Wednesday, July 18, 2007

Great Mountains to Visit

1. Mount Haleakala, Maui, Hawaii (See above)

Treat yourself and book a bike ride at dawn down the side of this volcano. You don't need to be in great shape, as most of it is downhill (with a couple small uphills you can walk once you reach the bottom). We were picked up at 2 a.m., taken to the office, given coffee and a muffin, then bused up to the top of the mountain which, by the way, was FREEZING! They gave us windbreakers which we changed into immediately, as well as layering on some of our own clothing over our shorts and t-shirts. The sunrise was absolutely SPECTACULAR! Then off we went, coasting down the mountain with a guide in front of us and a wagon behind us. We stopped about half way down to get photos of us with the valley behind. Well worth the money and must be done at least once in your lifetime!

2. Pike's Peak, Colorado Springs, Colorado

Actually located in Manitou Springs, you must absolutely ride the cog train up to the top of this very historic peak. It served as a marker for many a western-bound settler. The cog train has absolutely spectacular views. Be prepared for cold, wind, and thin air at the top. Move slowly to the visitor's center, a parking lot's length away. A good bet -- hot chocolate.

3. Mt. Hood, outside Portland, Oregon

Having lived in its shadow about 3 years, this mountain has special memories for me. It is one of the most beautiful peaks I've seen, always covered in snow year round. You can easily traverse to the timberline during most of the year, and even in winter, if the roads have been cleared and the weather is good. Drive up to Timberline Lodge and see the beauty that the CCC created during the Depression. Year round skiing is available, and snowboarding is quite popular. The surrounding wilderness is beautiful. You can see several other peaks from the front porch of the lodge, including Mt. Adams to the south. The restaurant's food is wonderful and worth the price. Caution: If you like more modern lodgings, be sure to book the modern wing of the lodge -- the old Lodge's rooms are small, and in particular, the bathrooms are hard to navigate for those whose girth is a big on the wide side.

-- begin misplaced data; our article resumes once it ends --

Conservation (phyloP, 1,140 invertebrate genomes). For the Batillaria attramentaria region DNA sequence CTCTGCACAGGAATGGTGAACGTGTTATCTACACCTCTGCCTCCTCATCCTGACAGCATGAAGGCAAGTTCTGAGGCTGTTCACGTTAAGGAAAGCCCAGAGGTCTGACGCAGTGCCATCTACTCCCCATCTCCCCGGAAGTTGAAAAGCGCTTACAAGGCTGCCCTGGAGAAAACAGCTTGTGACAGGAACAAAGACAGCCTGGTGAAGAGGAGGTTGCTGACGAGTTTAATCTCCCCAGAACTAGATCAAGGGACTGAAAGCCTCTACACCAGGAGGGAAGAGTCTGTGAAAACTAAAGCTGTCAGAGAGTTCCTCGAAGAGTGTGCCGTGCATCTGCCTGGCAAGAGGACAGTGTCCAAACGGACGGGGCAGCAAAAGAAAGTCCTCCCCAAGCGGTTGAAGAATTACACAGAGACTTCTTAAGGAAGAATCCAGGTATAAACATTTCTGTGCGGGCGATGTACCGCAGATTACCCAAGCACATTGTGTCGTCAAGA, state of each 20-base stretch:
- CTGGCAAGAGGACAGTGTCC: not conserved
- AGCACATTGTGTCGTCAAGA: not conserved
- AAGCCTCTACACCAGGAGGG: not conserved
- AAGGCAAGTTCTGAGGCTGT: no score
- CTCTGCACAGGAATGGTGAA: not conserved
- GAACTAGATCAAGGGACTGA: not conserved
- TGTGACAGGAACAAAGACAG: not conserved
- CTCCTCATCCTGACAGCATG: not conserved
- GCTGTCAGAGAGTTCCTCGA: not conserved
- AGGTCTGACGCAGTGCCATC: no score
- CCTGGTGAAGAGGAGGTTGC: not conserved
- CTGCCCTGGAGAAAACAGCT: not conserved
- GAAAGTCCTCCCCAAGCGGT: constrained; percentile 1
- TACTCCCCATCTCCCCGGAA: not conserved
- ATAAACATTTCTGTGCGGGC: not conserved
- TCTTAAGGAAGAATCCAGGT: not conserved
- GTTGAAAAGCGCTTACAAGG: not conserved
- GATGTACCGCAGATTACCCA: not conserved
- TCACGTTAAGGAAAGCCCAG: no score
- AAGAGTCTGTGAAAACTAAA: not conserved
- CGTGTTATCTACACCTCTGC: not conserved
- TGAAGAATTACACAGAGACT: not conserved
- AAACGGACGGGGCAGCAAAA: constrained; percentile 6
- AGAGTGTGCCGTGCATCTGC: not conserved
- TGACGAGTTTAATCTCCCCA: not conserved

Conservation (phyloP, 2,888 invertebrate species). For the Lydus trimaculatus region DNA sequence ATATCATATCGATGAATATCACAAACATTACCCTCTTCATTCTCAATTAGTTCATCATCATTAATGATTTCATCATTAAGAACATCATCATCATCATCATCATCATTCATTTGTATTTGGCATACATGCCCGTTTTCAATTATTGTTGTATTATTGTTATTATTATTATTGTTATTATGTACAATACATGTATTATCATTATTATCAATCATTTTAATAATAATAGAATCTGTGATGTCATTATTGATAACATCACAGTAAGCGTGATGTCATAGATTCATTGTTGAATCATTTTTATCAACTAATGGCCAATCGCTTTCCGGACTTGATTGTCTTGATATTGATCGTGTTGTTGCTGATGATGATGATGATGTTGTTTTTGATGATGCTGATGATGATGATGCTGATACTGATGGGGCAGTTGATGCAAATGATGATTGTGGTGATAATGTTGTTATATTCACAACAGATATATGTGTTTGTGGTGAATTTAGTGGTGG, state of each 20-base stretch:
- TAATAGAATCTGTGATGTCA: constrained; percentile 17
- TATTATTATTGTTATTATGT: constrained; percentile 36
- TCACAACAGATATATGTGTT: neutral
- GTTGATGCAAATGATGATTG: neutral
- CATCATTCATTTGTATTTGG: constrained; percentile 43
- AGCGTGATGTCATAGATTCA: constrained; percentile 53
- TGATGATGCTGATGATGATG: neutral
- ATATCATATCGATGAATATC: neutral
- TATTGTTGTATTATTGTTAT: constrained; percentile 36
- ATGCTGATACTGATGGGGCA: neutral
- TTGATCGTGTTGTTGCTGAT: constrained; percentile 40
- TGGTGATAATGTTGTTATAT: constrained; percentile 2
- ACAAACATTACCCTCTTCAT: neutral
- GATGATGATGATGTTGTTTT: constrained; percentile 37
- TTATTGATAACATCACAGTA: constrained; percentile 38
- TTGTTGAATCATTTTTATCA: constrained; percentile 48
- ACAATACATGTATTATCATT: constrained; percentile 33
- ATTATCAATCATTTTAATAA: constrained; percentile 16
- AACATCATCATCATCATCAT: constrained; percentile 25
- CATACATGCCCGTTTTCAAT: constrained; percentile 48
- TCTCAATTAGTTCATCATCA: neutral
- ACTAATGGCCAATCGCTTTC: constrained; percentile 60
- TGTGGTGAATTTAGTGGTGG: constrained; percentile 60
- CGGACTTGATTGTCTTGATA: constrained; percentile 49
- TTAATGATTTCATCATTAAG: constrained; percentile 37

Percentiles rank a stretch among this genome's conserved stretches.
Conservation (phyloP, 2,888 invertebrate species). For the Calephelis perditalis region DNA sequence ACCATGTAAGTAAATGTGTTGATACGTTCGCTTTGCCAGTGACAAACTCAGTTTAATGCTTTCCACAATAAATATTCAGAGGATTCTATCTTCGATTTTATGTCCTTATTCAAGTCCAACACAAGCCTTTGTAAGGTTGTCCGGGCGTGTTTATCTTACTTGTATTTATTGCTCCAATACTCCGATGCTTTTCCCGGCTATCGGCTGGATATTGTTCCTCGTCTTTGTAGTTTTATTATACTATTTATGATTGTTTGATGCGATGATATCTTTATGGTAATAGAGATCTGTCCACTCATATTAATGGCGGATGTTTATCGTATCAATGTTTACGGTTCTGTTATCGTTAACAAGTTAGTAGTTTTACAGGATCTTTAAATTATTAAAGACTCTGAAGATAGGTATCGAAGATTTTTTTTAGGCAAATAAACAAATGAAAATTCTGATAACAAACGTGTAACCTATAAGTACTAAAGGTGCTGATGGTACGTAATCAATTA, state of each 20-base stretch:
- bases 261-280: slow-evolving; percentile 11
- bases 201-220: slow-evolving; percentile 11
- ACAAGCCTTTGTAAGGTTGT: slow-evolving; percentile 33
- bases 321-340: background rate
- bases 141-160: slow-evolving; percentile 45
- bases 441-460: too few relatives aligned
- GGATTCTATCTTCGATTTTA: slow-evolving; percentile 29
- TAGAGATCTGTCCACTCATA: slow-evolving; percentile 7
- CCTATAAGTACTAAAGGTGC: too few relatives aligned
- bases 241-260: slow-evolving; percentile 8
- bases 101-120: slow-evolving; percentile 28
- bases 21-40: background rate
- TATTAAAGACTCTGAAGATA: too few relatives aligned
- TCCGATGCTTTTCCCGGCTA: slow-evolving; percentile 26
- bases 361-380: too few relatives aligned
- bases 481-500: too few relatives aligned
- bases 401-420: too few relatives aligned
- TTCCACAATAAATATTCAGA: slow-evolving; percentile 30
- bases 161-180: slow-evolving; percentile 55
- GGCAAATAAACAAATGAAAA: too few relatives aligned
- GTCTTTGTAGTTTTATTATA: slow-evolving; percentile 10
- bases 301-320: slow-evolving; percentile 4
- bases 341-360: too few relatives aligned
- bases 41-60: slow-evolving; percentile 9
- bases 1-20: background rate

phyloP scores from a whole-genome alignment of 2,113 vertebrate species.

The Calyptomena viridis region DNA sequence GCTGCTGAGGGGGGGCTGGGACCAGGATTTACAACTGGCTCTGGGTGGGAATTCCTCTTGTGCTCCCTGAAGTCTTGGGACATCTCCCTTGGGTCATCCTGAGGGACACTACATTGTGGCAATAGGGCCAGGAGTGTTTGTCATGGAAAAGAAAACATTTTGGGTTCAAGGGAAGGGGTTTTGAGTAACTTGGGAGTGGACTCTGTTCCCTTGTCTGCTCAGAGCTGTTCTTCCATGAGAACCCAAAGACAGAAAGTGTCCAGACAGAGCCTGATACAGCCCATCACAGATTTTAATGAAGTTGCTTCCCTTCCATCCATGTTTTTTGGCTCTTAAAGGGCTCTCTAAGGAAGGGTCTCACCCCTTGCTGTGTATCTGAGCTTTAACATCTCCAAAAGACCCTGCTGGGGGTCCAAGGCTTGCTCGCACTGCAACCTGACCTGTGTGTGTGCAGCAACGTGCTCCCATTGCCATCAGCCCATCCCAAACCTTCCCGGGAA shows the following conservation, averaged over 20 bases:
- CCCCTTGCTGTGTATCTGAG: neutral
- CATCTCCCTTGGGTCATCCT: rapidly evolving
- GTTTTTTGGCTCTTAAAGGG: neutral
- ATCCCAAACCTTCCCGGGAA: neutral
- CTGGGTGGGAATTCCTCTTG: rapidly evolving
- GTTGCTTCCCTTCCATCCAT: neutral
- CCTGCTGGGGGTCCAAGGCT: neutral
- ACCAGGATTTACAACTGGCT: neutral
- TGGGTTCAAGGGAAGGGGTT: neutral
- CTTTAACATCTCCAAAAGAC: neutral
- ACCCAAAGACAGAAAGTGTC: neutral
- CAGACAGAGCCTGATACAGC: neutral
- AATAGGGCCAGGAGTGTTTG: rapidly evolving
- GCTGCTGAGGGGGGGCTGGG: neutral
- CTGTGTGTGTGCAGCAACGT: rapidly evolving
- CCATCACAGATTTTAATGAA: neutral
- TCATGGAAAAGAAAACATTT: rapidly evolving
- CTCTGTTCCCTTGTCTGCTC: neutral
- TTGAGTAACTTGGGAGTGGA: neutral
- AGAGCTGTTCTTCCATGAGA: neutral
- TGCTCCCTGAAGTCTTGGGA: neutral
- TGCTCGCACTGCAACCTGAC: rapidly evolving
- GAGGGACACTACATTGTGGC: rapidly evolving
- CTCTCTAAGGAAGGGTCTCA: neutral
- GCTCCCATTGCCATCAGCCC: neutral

4. Mt. Ebert, near Denver, Colorado

I made the mistake of going from sea level to the peak of Mt. Ebert (14,000+ feet) in about 7 hours and saw stars the last few yards of my walk. This lead to a HUMONGOUS headache which lasted several more hours (lack of oxygen). So a word to the wise -- proceed slowly. This is touted as the world's highest paved highway. As you drive up, be on the lookout for big horn sheep -- they are plentiful.

5. Mt. Ranier, near Seattle, Washington

Another beautiful peak and snow-covered year-round. However, Seattle rarely sees it because of the city's inclement weather. This is the only mountain I've actually walked a trail on. It was pretty challenging for me -- a novice. It took about 3 hours to go up and 2 to come down (the coming down is a lot harder than you'd think!) But the final view was absolutely stunning. You really did feel the vastness of the wilderness and the majesty of the mountain. At the bottom of the trail was Paradise --an outpost where you can lodge, eat, shop and use public facilities.

6. Mt. St. Helens, south Washington

I've visited this twice; once shortly after the devastating eruption and once years afterwards. What a difference. The former visit showed a moonlike vista covered with gray ash. Now, the ash has enriched the soil and greenery and flowers were abounding. You can now drive into the wilderness (a route closed for years). Be sure to stop in at the visitor's center to get a sense of what happened.